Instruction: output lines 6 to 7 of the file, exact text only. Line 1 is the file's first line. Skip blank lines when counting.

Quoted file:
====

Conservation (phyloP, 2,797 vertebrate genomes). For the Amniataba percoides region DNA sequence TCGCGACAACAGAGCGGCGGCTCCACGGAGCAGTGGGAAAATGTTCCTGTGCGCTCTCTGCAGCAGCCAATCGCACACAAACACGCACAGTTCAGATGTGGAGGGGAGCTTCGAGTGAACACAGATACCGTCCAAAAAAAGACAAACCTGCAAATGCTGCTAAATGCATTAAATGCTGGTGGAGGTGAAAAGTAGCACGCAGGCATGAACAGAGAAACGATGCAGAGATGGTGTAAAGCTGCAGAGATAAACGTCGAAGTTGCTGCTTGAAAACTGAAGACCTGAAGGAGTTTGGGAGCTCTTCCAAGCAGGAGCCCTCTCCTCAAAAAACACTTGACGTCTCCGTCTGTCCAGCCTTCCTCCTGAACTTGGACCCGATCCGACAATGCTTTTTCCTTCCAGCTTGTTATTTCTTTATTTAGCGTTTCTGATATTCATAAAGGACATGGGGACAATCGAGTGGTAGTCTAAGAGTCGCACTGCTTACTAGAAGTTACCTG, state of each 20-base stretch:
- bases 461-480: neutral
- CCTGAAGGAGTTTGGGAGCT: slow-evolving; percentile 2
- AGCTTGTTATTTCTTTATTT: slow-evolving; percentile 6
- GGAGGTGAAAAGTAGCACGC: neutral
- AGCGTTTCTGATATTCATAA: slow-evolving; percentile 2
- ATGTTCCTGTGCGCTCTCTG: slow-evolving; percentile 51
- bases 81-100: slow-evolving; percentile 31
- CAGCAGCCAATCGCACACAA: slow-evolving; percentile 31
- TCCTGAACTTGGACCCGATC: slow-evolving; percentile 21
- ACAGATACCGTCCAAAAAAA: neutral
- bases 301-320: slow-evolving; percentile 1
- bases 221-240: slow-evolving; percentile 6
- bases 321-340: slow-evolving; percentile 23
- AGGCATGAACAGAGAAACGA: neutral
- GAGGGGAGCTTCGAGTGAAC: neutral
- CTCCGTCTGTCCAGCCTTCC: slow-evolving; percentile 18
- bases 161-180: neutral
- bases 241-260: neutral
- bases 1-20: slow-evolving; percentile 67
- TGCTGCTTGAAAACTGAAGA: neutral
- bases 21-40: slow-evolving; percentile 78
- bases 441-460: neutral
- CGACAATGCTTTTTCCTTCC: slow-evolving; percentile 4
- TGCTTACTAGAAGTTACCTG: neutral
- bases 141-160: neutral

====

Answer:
- AGCGTTTCTGATATTCATAA: slow-evolving; percentile 2
- ATGTTCCTGTGCGCTCTCTG: slow-evolving; percentile 51